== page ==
Introduction and History of Kubuntu

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Kubuntu is an official project of Ubuntua complete implementation of the Ubuntu OS led by Jonathan Riddell (an employee of Canonical Ltd.) and an army of developers. However, Kubuntu uses KDE instead of GNOME for Ubuntu. The main goal of Kubuntu is to be a great integrated Linux distribution with all of the great features of Ubuntu, but based on KDE. Since Kubuntu is an official part of the Ubuntu community it adheres to the same Ubuntu manifesto: Great software should be available free of charge and should be usable by people in their own language regardless of disability. Also, people should be able to customize and alter their software in ways they deem fit.

Like Ubuntu, Kubuntu makes the following commitments: the very best translations and accessibility infrastructure that the free software community has to offer; Kubuntu will always be free of charge, and there is no extra cost for an "enterprise" version, and Kubuntu will always provide the latest and best software from the KDE community.

Looking for a certain piece of software? Kubuntu has it, with more then 1,000 pieces of software in its repositories including the latest kernel version and, of course, the latest KDE, which at the time of this writing is at version 3.5.2. The standard desktop applications (Web browsing, e-mail, word processing, and spreadsheet applications) allow Kubuntu to replace any current desktop OS. If you are running servers, whether it is a Web server, e-mail server, or database server, Kubuntu can do that as well.



History of Kubuntu
When Ubuntu was first being discussed there were rumors that it would be only based on GNOME, and KDE would be left out. Jonathan Riddell, a KDE developer, posted an article on his Web log (blog) that soon became the No. 1 hit on Google for Ubuntu Linux. The article states:

The signs are there that this could be something big, more so than the likes of Linspire, Xandros, or Lycrosis. Unlike those companies, they [Canonical Ltd. Software] understand Free Software and open development. It is likely to be a GNOME-based job, but maybe there is a KDE developer out there who is working for them without letting on. If not I'm always available.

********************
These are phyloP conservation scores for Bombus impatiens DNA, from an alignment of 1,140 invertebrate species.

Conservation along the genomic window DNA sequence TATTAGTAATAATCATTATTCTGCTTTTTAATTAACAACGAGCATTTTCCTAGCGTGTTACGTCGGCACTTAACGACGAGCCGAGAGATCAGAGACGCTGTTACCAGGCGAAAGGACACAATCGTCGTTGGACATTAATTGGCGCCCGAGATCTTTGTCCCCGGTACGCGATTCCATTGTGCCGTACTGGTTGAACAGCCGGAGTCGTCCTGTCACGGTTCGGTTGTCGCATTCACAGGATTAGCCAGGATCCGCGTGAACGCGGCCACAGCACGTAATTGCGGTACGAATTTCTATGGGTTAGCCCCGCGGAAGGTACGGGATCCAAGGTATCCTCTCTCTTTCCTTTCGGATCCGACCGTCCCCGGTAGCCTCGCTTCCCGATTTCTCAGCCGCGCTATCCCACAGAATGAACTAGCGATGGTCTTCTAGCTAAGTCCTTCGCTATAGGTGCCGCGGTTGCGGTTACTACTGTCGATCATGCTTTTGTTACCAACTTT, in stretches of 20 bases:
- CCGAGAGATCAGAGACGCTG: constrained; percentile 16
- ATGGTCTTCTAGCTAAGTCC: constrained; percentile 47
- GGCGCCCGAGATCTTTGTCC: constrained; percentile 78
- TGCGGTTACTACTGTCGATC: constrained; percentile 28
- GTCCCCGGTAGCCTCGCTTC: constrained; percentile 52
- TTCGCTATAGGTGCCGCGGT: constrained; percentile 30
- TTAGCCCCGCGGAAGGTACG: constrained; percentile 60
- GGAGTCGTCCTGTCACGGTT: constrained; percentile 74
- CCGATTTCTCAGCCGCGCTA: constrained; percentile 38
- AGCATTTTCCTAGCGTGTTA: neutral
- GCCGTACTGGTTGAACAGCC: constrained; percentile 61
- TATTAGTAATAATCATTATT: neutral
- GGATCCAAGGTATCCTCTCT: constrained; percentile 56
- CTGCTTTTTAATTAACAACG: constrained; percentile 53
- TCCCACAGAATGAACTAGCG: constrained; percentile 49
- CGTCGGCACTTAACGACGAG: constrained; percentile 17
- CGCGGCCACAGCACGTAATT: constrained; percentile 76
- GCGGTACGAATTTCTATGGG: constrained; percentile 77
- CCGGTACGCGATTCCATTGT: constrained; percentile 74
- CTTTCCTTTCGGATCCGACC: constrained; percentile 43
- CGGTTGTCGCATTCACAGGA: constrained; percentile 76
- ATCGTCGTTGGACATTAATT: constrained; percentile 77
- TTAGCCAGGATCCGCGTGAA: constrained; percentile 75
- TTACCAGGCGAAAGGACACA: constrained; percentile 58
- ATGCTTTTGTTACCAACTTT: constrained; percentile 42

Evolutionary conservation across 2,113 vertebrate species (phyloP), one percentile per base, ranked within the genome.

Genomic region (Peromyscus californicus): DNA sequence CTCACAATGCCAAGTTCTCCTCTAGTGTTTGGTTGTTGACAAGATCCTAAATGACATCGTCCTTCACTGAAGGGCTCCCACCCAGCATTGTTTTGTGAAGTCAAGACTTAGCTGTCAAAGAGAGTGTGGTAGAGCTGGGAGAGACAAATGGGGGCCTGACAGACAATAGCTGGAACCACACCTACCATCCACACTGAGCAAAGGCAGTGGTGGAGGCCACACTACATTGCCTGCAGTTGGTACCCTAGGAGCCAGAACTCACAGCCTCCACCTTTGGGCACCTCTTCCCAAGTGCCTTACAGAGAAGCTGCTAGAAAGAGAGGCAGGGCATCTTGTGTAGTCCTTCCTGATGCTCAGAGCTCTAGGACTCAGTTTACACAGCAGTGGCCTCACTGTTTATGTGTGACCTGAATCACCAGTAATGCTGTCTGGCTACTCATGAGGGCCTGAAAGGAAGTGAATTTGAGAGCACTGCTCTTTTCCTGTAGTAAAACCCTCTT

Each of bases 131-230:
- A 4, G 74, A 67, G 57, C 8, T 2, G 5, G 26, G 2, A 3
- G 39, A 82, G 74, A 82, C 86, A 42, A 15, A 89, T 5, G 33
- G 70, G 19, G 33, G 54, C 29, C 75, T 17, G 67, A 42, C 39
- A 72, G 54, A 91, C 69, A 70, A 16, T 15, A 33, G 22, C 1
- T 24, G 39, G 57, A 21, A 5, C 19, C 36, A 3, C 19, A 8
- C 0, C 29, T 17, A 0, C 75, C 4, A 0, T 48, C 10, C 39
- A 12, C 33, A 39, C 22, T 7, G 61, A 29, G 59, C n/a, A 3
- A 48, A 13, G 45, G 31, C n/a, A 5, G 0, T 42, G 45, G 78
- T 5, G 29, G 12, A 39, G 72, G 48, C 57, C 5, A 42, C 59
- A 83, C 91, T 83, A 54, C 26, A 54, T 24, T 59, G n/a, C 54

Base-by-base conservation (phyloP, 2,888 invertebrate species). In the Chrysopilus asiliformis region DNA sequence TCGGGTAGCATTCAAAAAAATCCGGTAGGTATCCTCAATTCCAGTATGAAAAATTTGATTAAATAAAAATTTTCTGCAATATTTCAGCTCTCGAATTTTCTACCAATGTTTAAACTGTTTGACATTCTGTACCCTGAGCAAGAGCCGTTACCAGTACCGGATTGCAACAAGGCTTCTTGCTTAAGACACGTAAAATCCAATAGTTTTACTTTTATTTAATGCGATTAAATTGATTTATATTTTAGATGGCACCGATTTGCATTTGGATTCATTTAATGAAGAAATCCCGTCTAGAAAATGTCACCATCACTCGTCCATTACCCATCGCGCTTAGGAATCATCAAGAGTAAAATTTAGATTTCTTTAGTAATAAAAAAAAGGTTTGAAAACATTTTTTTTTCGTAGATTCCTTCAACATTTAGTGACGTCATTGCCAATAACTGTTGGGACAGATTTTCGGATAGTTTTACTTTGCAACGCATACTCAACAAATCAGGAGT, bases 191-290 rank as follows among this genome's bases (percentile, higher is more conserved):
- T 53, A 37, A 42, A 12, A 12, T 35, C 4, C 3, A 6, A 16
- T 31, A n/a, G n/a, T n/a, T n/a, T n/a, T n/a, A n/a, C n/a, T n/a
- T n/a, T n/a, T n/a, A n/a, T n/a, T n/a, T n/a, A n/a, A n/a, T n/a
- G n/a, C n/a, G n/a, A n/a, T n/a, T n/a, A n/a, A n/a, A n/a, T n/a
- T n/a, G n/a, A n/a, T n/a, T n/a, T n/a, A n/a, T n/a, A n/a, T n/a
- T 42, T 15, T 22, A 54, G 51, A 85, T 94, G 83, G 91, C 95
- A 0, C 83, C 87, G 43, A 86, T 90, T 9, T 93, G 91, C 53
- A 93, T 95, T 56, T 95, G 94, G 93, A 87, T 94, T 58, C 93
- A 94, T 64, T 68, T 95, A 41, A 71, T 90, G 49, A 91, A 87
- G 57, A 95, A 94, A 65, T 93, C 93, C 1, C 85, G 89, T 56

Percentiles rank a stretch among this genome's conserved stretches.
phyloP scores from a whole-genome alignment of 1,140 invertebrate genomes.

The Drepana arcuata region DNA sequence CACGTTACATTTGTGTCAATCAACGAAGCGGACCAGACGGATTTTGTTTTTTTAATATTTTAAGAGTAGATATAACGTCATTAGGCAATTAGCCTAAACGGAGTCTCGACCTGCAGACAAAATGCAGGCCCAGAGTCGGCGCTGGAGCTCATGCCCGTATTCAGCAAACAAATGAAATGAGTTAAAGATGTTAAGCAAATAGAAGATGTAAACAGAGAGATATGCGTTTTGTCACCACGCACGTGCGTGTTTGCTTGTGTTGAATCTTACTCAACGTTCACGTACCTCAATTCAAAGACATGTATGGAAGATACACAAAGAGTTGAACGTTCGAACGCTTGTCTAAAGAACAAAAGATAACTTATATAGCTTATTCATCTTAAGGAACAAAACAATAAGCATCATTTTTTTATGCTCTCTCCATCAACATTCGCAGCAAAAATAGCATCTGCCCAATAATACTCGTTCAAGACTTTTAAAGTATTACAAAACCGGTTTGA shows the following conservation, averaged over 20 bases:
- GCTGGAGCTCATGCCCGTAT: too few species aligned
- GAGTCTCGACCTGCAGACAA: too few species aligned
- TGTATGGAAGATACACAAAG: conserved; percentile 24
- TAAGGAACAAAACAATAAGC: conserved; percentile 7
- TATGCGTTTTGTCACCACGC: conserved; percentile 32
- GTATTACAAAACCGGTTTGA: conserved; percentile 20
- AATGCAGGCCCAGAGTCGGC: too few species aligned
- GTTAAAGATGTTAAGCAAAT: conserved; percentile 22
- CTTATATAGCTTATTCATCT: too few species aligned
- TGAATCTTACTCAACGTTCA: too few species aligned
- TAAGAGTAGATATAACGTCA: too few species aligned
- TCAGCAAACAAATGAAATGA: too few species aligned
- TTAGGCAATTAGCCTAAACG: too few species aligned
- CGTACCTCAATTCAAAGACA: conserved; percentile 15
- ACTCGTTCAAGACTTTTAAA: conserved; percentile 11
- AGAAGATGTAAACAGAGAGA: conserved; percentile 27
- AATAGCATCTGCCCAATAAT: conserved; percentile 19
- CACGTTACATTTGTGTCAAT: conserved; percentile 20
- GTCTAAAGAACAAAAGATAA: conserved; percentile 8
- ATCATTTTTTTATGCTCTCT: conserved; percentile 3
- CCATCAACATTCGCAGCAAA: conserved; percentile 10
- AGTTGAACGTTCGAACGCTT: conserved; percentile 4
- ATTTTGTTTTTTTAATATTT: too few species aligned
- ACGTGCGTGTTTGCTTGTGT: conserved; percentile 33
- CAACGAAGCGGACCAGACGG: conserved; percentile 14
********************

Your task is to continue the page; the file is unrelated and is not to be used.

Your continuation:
This post started a flurry of activity both for Riddell and the others who wanted to participate.

A lot of changes needed to be made to get Kubuntu working correctly. A hardware-accessible library needed to be changed. Programs and packages needed to be created, along with a clean K-menu changed to fit the philosophy of Ubuntu. And along the way more people needed to join the project. It was a conscious decision to keep the default KDE colors and icons in order to remain as close to KDE as possible.

Once a preview release of Ubuntu (Hoary Hedgehog) came out, another flurry of activity ensued that had developers uploading last-minute changesincluding some that broke almost everything they had set upand the first CDs were released. Since this initial release Kubuntu has grown and changed. New items in the Breezy (5.10) release included system settings, automatic mounting when inserting a USB drive, and, of course, the latest KDE. In the next release, Dapper Drake (6.04), there are almost the same numbers of changes the latest version of KDE (version 3.5.2) along with featuring the addition of zerconf discovery, a new installer, Katapult enabled by default, and CJK (Chinese, Japanese, and Korean Language) support.

Kubuntu is quickly building up a sizable community of its own. Not only are there new package managers and a dedicated documentation team, but also many community and fan sites to help provide support and the most current information. Kubuntu has grown tremendously from just one developer to a large group as it continues to improve the quality of the distribution.

Source of Information : The Official Ubuntu Book

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